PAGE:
5 Arthur Hacker, British, 1858 - 1919, Circe, 1893
6 Walter Peter, Marius the Epicurean, (1855): (Diana) It was as a Deity of Slaughter--the Taurian goddess who demands the sacrifice of the shipwrecked sailors thrown on her coasts--the cruel, moonstruck huntress, who brings not only sudden death, but rabies, among the wild creatures …….
7 1870: Carmilla, Joseph Sheridan Le Fanu 1877: Dracula, Bram Stoker
9 Rudyard Kipling ,The Vampire, A fool there was and he made his prayer (Even as you and I!) To a rag and a bone and a hank of hair (We called her the woman who did not care), But the fool he called her his lady fair (Even as you and I!)(Even as you and I!)And it isn't the shame and it isn't the blame That stings like a white hot brand.It's coming to know that she never knew why (Seeing at last she could never know why) And never could understand.Oh the years we waste and the tears we waste And the work of our head and hand, Belong to the woman who did not know (And now we know that she never could know) And did not understand.A fool there was and his goods he spent (Even as you and I!) Honor and faith and a sure intent But a fool must follow his natural bent (And it wasn't the least what the lady meant), (Even as you and I!)Oh the toil we lost and the spoil we lost And the excellent things we planned, Belong to the woman who didn't know why (And now we know she never knew why) And did not understand.The fool we stripped to his foolish hide (Even as you and I!) Which she might have seen when she threw him aside(But it isn't on record the lady tried)So some of him lived but the most of him died—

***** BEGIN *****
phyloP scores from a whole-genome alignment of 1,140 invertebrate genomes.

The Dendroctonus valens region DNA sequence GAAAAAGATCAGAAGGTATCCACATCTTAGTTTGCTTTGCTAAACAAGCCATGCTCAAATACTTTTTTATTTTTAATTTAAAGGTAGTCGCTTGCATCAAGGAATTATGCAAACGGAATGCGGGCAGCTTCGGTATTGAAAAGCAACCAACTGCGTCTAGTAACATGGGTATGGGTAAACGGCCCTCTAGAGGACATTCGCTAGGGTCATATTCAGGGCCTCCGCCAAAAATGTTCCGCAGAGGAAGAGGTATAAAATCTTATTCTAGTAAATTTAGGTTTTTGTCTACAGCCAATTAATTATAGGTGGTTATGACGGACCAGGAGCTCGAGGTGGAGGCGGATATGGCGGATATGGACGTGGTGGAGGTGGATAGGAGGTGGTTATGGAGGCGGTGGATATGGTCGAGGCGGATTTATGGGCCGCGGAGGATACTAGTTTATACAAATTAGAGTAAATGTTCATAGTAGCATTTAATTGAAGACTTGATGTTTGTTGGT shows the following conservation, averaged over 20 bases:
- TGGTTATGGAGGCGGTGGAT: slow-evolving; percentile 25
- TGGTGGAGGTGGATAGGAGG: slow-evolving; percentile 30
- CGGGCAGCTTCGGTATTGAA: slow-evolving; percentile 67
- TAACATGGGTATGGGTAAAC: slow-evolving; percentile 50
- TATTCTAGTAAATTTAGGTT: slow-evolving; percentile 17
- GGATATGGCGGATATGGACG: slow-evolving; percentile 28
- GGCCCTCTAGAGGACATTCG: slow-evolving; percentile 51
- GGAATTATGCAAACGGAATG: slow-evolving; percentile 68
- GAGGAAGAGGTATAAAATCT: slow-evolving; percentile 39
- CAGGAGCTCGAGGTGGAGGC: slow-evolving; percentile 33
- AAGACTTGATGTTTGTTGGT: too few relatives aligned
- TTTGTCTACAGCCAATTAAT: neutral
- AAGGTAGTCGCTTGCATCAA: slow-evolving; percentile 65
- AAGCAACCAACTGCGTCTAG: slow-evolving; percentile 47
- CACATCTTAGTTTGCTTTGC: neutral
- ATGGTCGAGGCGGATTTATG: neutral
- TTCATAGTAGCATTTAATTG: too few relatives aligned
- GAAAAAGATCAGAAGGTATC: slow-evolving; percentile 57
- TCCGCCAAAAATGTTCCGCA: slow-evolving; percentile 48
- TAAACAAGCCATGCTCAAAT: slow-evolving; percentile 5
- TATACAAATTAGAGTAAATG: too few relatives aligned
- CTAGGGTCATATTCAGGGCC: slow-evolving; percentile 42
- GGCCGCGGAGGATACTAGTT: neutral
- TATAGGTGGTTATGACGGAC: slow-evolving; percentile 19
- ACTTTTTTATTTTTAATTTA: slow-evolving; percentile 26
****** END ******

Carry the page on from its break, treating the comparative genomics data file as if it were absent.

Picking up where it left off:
10 MOREAU, GUSTAVE (1826-1898) Salomé Dancing before Herod
11 Arthur Symons, The Dance of the Daughters of Herodias, 1897 …They dance, the daughters of Herodias, With their eternal, white, unfaltering feet, And always, when they dance, for their delight,Always a man's head falls because of them.
13 Oscar Wilde, Salomè, 1892I am athirst for thy beauty; I am hungry for thy body; and neither wine nor apples can appease my desire. What shall I do now, Iokanaan? Neither the floods nor the great waters can quench my passion. I was a princess, and thou didst scorn me. I was a virgin, and thou didst take my virginity from me. I was chaste, and thou didst fill my veins with fire Ah! ah! wherefore didst thou not look at me? If thou hadst looked at me thou hadst loved me. Well I know that thou wouldst have loved me, and the mystery of Love is greater than the mystery of Death.
14 Oscar Wilde, The Sphinix, 1874 Thomas Hardy, Jude the Obscure, Arabella, 1896Baudelaire, “Hymne à la Beauté”, 1857G. D’Annunzio, Poema Paradisiaco,Pamphila, 1893